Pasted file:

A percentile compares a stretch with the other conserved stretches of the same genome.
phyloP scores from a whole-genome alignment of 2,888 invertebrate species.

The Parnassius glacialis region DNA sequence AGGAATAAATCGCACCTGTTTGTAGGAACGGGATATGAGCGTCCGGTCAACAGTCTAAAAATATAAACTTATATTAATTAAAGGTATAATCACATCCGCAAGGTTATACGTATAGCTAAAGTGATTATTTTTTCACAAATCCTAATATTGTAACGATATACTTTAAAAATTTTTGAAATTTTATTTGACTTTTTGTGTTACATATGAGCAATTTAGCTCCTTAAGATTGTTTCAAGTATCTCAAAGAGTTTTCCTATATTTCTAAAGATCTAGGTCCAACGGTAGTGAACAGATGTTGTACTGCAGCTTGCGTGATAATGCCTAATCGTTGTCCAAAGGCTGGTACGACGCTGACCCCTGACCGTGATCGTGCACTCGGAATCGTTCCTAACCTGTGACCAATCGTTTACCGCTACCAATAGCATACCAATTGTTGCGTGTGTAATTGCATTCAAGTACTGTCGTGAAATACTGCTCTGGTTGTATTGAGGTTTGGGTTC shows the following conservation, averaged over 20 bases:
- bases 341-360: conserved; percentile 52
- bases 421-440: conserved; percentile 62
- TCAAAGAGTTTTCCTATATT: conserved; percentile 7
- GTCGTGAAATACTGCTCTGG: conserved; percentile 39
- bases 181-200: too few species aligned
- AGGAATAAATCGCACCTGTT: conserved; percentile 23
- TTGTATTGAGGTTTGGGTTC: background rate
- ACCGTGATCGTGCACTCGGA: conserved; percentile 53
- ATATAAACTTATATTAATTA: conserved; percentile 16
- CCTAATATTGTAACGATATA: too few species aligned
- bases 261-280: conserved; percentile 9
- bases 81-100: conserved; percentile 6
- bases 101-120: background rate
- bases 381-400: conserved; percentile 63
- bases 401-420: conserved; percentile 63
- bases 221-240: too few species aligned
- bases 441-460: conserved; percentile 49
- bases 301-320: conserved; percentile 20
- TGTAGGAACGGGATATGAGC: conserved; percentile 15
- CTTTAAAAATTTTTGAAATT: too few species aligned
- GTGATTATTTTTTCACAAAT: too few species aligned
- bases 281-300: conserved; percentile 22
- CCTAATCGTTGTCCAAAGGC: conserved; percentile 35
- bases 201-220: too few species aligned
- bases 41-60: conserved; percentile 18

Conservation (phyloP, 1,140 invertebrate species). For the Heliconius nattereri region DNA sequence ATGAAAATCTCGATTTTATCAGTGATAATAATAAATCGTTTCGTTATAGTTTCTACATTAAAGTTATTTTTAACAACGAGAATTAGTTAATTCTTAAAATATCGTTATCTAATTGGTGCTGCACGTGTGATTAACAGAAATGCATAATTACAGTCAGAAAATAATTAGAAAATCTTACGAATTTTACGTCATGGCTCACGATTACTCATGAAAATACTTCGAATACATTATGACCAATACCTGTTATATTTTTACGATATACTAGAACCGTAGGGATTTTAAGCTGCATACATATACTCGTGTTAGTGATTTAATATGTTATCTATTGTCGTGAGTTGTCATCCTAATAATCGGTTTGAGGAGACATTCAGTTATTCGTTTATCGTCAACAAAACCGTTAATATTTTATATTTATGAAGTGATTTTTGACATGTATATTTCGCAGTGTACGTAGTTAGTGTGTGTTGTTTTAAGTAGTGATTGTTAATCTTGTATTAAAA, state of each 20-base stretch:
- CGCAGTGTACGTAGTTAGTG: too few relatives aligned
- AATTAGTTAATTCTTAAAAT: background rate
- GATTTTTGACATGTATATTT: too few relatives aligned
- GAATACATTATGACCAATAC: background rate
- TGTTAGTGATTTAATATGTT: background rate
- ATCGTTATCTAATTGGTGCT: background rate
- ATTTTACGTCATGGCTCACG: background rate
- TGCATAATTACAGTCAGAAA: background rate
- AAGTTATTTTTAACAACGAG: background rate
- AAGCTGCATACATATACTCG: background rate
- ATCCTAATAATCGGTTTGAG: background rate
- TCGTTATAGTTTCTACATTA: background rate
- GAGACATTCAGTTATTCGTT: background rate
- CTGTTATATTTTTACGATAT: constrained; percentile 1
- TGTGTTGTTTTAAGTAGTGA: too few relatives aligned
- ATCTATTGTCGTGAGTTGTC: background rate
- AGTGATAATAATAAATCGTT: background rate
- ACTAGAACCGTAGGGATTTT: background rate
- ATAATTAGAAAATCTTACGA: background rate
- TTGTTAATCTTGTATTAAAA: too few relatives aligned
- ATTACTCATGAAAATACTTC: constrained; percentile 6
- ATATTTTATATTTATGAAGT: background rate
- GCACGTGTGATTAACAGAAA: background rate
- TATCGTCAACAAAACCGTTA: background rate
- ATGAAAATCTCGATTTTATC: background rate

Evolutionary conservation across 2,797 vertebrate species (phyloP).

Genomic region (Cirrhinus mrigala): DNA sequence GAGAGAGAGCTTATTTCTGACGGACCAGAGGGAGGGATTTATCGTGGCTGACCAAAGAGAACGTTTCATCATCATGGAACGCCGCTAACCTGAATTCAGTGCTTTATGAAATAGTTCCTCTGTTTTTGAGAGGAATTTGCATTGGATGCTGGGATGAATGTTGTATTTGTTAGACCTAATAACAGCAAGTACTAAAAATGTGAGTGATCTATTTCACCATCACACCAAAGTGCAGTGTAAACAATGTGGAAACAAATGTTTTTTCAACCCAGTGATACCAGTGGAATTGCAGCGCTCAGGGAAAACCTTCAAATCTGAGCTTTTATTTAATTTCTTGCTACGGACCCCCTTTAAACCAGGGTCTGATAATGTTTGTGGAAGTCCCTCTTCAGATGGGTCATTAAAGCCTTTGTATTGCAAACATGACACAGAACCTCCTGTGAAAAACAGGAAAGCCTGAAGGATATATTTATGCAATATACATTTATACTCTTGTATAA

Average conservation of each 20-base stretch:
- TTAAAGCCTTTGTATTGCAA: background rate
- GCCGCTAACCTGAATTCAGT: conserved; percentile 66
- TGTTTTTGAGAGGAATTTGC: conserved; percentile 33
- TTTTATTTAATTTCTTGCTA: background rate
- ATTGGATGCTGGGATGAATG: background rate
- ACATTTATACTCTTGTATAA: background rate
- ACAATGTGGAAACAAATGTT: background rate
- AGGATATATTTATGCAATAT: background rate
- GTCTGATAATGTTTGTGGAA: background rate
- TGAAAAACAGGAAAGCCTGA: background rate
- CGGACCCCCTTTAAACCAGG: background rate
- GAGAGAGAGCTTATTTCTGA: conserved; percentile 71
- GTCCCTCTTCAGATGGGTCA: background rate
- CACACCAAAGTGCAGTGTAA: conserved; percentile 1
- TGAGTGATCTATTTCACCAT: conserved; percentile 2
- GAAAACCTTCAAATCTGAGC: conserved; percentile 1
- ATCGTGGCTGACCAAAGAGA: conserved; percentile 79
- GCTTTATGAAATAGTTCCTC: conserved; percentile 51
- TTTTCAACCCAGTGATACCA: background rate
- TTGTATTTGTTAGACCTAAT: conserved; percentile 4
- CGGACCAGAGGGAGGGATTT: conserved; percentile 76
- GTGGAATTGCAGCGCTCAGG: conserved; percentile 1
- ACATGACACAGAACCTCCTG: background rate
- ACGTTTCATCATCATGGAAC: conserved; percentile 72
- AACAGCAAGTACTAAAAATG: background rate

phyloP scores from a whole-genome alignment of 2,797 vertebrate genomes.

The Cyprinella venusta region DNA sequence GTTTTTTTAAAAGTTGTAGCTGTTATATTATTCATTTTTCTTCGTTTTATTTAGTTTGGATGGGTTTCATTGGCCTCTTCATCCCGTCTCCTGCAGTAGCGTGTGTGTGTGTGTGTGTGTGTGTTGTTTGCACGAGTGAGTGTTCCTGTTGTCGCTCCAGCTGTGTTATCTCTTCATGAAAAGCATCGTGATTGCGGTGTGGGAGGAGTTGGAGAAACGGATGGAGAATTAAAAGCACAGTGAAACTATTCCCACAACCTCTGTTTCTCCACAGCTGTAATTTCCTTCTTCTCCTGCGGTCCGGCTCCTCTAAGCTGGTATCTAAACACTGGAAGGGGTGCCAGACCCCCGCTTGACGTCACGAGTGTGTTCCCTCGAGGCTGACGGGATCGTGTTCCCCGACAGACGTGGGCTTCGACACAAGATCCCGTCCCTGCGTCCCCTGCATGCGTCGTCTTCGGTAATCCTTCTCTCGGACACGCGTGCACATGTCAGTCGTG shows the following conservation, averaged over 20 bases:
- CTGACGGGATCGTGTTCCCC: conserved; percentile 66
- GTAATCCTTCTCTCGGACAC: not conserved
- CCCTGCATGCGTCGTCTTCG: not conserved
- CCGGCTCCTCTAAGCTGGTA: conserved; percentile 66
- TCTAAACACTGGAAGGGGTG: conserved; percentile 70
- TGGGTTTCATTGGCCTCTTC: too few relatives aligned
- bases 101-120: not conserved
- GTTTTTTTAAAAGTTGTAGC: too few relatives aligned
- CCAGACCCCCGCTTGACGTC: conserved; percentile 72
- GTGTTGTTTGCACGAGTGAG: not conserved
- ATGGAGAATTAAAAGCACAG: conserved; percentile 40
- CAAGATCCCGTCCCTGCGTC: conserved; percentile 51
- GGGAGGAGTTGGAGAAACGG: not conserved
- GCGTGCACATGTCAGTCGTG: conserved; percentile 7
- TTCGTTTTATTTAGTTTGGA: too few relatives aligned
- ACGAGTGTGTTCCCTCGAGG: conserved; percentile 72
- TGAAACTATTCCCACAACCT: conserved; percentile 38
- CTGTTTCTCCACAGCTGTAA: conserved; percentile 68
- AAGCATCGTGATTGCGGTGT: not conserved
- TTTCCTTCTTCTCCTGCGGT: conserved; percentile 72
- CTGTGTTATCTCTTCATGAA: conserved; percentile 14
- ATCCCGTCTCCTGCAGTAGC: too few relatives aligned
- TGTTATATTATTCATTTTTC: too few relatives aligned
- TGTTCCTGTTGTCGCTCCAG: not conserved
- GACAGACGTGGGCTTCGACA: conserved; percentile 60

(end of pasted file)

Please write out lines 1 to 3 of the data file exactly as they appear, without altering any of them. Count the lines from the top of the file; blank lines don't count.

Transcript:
A percentile compares a stretch with the other conserved stretches of the same genome.
phyloP scores from a whole-genome alignment of 2,888 invertebrate species.

The Parnassius glacialis region DNA sequence AGGAATAAATCGCACCTGTTTGTAGGAACGGGATATGAGCGTCCGGTCAACAGTCTAAAAATATAAACTTATATTAATTAAAGGTATAATCACATCCGCAAGGTTATACGTATAGCTAAAGTGATTATTTTTTCACAAATCCTAATATTGTAACGATATACTTTAAAAATTTTTGAAATTTTATTTGACTTTTTGTGTTACATATGAGCAATTTAGCTCCTTAAGATTGTTTCAAGTATCTCAAAGAGTTTTCCTATATTTCTAAAGATCTAGGTCCAACGGTAGTGAACAGATGTTGTACTGCAGCTTGCGTGATAATGCCTAATCGTTGTCCAAAGGCTGGTACGACGCTGACCCCTGACCGTGATCGTGCACTCGGAATCGTTCCTAACCTGTGACCAATCGTTTACCGCTACCAATAGCATACCAATTGTTGCGTGTGTAATTGCATTCAAGTACTGTCGTGAAATACTGCTCTGGTTGTATTGAGGTTTGGGTTC shows the following conservation, averaged over 20 bases: